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Accessibility is a general term used to describe the degree to which a system is usable by as many people as possible without modification. It is not to be confused with usability which is used to describe how easily a thing can be used by any type of user. One meaning of accessibility specifically focuses on people with disabilities and their use of assistive devices such as screen-reading web browsers or wheelchairs. Other meanings are discussed below.
Accessibility is strongly related to universal design in that it is about making things as accessible as possible to as wide a group of people as possible. However, products marketed as having benefited from a Universal Design process are often actually the same devices customized specifically for use by people with disabilities. It is rare to find a Universally Designed product at the mass-market level that is used mostly by non-disabled people; Oxo Good Grips housewares are continually held up as an example.
The disability rights movement advocates equal access to social, political and economic life which includes not only physical access but access to the same tools, organisations and facilities which we all pay for.
Accessibility is about giving equal access to everyone.
While it is often used to describe facilities or amenities to assist people with disabilities, as in "wheelchair accessible", the term can extend to Braille signage, wheelchair ramps, audio signals at pedestrian crossings, walkway contours, website design, and so on.
Various countries have legislation requiring physical accessibility:
- In the UK, the Disability Discrimination Act 1995 has numerous provisions for accessibility.
- In the US, under the Americans with Disabilities Act of 1990, new public and private business construction generally must be accessible. Existing private businesses are required to increase the accessibility of their facilities when making any other renovations in proportion to the cost of the other renovations. The U.S. Access Board is "A Federal Agency Committed to Accessible Design for People with Disabilities." Many states in the US have their own disability laws.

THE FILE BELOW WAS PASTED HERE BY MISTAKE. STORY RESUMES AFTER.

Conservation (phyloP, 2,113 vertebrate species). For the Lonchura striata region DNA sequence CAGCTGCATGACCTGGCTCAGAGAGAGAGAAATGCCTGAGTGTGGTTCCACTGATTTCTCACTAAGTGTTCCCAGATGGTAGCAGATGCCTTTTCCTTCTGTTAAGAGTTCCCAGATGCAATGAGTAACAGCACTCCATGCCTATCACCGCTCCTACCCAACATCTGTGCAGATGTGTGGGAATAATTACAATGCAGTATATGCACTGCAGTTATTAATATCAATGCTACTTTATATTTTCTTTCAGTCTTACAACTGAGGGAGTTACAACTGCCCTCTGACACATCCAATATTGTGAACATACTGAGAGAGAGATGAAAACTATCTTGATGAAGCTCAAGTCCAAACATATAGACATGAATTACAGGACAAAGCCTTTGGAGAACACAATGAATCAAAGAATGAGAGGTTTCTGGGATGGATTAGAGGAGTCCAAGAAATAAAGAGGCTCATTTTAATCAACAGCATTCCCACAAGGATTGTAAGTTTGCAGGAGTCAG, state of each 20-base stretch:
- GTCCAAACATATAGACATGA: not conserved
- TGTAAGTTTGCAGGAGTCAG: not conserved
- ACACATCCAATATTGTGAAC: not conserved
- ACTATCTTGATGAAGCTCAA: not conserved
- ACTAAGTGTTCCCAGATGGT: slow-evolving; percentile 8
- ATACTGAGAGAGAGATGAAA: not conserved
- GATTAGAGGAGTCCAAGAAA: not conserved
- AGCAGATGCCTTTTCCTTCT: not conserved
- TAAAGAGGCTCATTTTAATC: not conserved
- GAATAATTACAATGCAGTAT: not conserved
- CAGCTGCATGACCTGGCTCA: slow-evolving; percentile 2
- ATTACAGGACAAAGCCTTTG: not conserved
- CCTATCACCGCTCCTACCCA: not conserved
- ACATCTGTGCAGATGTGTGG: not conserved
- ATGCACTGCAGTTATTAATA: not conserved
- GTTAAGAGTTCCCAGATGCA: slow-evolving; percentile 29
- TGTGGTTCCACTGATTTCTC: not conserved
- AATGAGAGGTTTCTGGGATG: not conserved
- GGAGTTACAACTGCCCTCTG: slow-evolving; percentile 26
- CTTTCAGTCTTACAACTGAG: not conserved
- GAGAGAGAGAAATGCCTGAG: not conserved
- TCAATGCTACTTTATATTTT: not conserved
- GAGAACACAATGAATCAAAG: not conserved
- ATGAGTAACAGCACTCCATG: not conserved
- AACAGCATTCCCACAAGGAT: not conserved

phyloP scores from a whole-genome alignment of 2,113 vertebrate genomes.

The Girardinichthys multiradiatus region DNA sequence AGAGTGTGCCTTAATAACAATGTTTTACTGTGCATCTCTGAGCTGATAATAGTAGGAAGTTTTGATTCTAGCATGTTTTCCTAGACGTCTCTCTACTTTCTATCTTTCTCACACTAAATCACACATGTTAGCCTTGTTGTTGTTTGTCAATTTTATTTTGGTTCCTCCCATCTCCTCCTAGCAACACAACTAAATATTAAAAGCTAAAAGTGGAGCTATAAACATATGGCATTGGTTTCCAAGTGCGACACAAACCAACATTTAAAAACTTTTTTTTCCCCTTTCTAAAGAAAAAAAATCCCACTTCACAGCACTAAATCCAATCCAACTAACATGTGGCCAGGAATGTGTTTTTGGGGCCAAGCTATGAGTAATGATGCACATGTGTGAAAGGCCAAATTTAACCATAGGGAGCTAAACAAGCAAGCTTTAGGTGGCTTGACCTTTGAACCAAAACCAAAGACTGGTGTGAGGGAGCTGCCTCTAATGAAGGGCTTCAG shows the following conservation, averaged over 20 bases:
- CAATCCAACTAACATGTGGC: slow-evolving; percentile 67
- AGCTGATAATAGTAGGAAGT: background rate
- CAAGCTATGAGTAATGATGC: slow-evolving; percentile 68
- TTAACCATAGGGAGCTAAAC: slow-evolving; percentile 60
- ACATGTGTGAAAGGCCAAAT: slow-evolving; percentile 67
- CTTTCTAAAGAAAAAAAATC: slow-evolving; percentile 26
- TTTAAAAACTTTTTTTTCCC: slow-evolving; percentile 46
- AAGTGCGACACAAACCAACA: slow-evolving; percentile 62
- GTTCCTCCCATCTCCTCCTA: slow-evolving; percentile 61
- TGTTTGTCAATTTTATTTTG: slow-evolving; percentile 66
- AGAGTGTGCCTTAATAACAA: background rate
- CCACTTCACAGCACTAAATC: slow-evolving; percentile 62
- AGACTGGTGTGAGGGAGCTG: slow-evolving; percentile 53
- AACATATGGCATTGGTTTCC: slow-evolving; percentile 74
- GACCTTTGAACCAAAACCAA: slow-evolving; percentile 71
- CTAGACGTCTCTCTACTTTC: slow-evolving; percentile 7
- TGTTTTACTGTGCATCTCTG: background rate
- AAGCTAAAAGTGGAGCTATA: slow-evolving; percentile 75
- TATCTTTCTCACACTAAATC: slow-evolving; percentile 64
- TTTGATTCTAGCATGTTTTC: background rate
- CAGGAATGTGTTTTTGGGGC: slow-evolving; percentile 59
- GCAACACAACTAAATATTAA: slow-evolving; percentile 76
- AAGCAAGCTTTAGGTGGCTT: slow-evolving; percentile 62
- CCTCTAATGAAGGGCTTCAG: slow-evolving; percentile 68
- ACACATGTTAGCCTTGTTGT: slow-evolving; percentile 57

- In Ontario, Canada, the Ontarians with Disabilities Act of 2001 is meant to "improve the identification, removal and prevention of barriers faced by persons with disabilities..."
In transportation, accessibility refers to the ease of reaching destinations. People who are in places that are highly accessible can reach many other activities or destinations quickly, people in inaccessible places can reach many fewer places in the same amount of time.
A measure that is often used is to measure accessibility in a traffic analysis zone i is:
- i = index of origin zones
- j = index of destination zones
- f(Cij) = function of generalized travel cost (so that nearer (or less expensive) places are weighted more than farther or more expensive places).
For a non-motorised mode of transport, such as walking or cycling, the generalised travel cost may include additional factors such as safety or gradient.
- Universal design
- Assistive technology
- Public Transport Accessibility Level
- Computer accessibility
- Web accessibility
- Game accessibility
- Section 508 Amendment to the Rehabilitation Act of 1973
- Accessibility section of Music cognition
References & Bibliography
- National Register of Access Consultants (NRAC) - a national register persons in the United Kingdom capable of auditing premises or designing modifications to them to raise their accessibility
- Society for Accessible Travel & Hospitality
- Accessibility - American Foundation for the Blind
- Accessibility from the Bartiméus Accessibility Foundation
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